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Daily Devotion for February 23, 2018
Our Father, who art in heaven, hallowed be thy name. Thy kingdom come; Thy will be done, on earth as it is in heaven. Give us this day our daily bread, and forgive us our trespasses, as we forgive those who trespass against us. And lead us not into temptation, but deliver us from evil.
For Thine is the kingdom, and the power, and the glory, forever and ever.
The great Karl Richter playing the great Toccata and Fugue in D minor by the great J.S. Bach on the great 1766 Riepp organ at Ottobeuren Monastery, Germany, is just, well, too great for words.
Prayer of Praise
Blessed are You, Lord our God and God of our fathers, God of Abraham, God of Isaac and God of Jacob, the great, mighty and awesome God, exalted God, who bestows bountiful kindness, who creates all things, who remembers the piety of the Saints, and who, in love, has brought a Redeemer to us, our forefathers and our children, for the sake of His Name.
O Mighty King, You are a helper, a savior and a shield. You resurrect the dead; You are powerful to save us in forgiveness of our sins.
You cause the dew to descend. You cause the wind to blow and the rain to fall.
You sustain the living with loving kindness, support the falling, heal the sick, release the slave; You fulfill Your trust to those who sleep in the dust. Who is like You, mighty Father? And who can be compared to You, King of Peace, who defeats death and restores life, and causes deliverance to spring forth! Who is your equal, Great Comforter, who brings holiness to all who call upon You?
You are holy and Your Name is holy; the angels and all the creatures of heaven and earth praise You daily for all eternity. Blessed are You Lord, the holy God.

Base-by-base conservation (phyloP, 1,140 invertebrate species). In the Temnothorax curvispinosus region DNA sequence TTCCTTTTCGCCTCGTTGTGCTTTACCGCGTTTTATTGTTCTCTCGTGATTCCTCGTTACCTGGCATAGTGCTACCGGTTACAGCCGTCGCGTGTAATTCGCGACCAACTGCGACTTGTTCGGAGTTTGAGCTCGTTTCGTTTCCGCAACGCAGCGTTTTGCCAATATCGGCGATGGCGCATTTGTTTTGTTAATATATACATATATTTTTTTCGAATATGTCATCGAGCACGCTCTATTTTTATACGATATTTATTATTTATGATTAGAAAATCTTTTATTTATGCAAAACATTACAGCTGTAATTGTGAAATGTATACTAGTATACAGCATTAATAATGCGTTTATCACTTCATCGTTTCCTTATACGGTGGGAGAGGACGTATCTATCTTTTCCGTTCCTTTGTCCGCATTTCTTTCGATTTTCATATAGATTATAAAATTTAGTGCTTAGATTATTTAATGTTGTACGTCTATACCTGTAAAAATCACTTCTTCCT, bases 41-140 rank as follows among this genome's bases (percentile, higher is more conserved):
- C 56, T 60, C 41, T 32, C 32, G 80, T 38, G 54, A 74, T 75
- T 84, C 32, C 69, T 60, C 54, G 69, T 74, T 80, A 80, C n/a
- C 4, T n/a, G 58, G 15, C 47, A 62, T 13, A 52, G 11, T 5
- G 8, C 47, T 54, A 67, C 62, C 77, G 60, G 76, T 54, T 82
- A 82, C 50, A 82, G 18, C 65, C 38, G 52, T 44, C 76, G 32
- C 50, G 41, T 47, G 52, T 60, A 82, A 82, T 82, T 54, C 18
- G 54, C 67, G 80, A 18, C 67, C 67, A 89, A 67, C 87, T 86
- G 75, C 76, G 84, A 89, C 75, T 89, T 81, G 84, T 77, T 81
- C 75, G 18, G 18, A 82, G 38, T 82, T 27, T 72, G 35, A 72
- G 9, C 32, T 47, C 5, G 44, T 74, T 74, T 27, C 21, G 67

Prayer for Peace
Grant, O God, that your holy and life-giving Spirit may so move every human heart, that barriers which divide us may crumble, suspicions disappear and hatreds cease; that our divisions being healed, we may live together in justice and peace; through Jesus Christ our Lord.
[Do I harbor, and even act on, suspicions that may be incorrect?]
May the God of peace, who declared victory over death by the resurrection of His only Son, Jesus Christ, make me perfect in every thought and act through His grace, that my life might be pleasing in His sight and that I might share the perfect peace that is only possible through Him, to whom be glory for ever and ever.
Think of the day ahead in terms of God with you, and visualize health, strength, guidance, purity, calm confidence, and victory as the gifts of His presence.
I have been driven many times to my knees by the overwhelming conviction that I had nowhere else to go. My own wisdom, and that of all about me, seemed insufficient for the day.
~ Abraham Lincoln
1 Corinthians 15:20-28 (ESV)
The Resurrection of the Dead 
But in fact Christ has been raised from the dead, the firstfruits of those who have fallen asleep. For as by a man came death, by a man has come also the resurrection of the dead. For as in Adam all die, so also in Christ shall all be made alive.